On the Delta variant, let’s start with a basic depiction of the facts on the rise of new cases nationwide (chart 1) and by region that demonstrates it’s the South that is the worst culprit followed by the western states (chart 2). Chart 3 shows that the fastest increase in new cases is occurring in red states. It’s also worth noting that hospitalizations are definitely rising but at a relatively modest pace in both the US and UK (charts 4, 5). I keep reading comments about how hospitalizations are not increasing in either country but that’s just not true. Further, given the lagging effects, it’s premature to judge the deaths curves on both charts. I’m not saying that hospitalizations and perhaps lagging deaths are alarming overall, but we have something to monitor rather than dismiss and some regions are definitely much worse than others on these measures.

So now how might the FOMC—and Chair Powell in particular—view the rise of the Delta variant? It might not match one’s initial instincts if Powell’s comments are consistent with his views at the time of the second wave.

1. The US economy previously performed well during the second wave and surprised many and it shouldn’t be assumed that it won’t do so this time. Even after 33.4% rebound-fed growth in 2020Q3, the economy grew another 4.3% in Q4 and then 6.4% in 2021Q1. Powell has made a point of this second wave resilience in past pressers and could do the same today. In fact, though it was uncertain, the Fed generally played its hand better through the second wave than, say, the BoC that wrongly forecast the economy would contract in 2021Q1. Tomorrow’s we’ll get Q2 GDP growth in the vicinity of 7–10% (we have 7.7%). We have Q3 guesstimated at 10.3% (consensus 7.1%), all figures q/q SAAR.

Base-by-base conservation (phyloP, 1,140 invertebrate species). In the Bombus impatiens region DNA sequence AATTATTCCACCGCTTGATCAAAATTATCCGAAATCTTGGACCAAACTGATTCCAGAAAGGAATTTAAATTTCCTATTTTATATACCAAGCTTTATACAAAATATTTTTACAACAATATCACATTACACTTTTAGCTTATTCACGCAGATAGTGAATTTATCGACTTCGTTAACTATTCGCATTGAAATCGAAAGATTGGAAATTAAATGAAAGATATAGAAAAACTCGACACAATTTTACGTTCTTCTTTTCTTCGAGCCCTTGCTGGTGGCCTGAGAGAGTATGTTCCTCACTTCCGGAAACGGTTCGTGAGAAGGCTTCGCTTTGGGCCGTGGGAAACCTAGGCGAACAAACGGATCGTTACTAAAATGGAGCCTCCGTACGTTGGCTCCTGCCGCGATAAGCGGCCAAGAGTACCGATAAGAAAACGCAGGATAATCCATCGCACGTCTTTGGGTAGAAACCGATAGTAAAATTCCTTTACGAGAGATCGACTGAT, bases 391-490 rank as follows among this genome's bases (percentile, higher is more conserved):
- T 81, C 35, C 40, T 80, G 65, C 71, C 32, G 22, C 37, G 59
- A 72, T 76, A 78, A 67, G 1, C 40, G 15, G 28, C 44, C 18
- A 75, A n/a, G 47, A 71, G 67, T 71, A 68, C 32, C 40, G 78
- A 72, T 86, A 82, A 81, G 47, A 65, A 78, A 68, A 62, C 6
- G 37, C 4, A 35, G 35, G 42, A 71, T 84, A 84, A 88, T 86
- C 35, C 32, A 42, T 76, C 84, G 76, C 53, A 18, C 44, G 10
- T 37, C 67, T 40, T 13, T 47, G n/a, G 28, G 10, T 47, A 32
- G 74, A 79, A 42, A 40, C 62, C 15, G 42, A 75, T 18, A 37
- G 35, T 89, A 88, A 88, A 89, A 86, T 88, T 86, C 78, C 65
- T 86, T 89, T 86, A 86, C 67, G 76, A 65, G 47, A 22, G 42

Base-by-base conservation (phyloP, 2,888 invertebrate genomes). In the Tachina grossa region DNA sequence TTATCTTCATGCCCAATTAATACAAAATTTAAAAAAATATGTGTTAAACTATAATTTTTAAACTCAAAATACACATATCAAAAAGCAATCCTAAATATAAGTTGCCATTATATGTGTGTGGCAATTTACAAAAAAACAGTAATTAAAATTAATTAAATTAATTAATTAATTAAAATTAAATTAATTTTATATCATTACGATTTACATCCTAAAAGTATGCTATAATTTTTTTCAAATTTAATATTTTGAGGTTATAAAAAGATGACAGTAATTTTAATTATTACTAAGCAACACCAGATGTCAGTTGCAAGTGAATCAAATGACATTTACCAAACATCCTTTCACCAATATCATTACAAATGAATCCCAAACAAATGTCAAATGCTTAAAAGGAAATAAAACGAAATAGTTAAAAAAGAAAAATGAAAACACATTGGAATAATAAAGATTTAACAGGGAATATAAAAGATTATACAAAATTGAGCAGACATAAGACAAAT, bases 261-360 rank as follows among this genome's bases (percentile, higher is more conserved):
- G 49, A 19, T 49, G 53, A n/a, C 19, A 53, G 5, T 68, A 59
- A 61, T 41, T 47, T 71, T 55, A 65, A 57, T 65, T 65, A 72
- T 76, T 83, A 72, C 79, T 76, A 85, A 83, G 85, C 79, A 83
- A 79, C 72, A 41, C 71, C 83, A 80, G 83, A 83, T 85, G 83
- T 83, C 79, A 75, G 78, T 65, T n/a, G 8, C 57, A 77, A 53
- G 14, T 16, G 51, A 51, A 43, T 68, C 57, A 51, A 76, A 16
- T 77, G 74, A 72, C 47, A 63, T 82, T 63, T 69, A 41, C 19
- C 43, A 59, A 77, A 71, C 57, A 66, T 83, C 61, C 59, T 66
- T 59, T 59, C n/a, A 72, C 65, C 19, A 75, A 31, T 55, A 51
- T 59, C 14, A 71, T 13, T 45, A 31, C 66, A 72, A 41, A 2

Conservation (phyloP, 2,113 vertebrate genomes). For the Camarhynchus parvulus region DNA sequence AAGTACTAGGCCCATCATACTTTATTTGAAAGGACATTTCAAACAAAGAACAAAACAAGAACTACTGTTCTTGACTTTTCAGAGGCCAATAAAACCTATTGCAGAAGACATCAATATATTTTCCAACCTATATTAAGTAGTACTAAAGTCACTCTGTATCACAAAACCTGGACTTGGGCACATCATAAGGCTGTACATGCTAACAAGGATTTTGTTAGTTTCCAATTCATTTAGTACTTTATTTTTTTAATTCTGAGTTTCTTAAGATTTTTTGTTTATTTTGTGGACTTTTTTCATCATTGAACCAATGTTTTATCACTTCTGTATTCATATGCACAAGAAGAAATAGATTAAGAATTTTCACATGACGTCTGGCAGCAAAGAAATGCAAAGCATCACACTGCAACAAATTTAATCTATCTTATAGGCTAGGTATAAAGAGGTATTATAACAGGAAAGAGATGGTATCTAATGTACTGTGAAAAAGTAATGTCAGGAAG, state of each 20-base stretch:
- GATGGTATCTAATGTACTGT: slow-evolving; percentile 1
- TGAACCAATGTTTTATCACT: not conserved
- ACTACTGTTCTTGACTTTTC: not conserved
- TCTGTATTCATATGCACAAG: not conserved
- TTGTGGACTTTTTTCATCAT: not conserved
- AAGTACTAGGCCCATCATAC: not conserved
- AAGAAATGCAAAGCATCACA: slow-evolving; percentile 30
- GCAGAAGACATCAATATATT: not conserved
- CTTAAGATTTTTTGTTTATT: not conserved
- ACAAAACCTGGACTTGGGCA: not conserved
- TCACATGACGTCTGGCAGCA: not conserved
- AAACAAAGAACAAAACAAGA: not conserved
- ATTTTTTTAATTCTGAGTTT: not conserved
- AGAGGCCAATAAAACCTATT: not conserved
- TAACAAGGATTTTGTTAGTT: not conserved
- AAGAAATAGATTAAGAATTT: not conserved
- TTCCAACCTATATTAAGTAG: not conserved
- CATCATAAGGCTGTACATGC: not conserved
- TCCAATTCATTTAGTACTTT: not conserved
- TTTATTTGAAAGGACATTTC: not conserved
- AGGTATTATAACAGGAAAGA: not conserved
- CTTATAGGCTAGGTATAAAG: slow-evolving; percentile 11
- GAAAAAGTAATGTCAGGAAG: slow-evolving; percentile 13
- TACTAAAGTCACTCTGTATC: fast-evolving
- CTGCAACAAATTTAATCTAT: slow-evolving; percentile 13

2. The case for resilience might be stronger this time around. One supporting point is that at least so far, this is a wavelet, not a wave. It could turn into a wave, but we don’t have that information at this point despite the melodramatic media coverage.

3. Furthermore, this wavelet could be even less likely to result in blanket restrictions. As long as the vaccinated folks continue to represent a tiny share of hospitalizations, then restrictions are more likely to be targeted toward the nonvaccinated given that vaccine choice is a key differentiating factor this time compared to prior waves. It remains to be seen whether rising concerns will spark renewed increases in vaccinations. In my personal opinion, vaccinations should be required except in rare circumstances where it’s not possible for other health reasons, but if society chooses not to do so, then the choice not to be vaccinated should be met by greater targeted restrictions given the effects the unvaccinated have upon other people’s health and welfare, jobs, businesses and general economic prospects.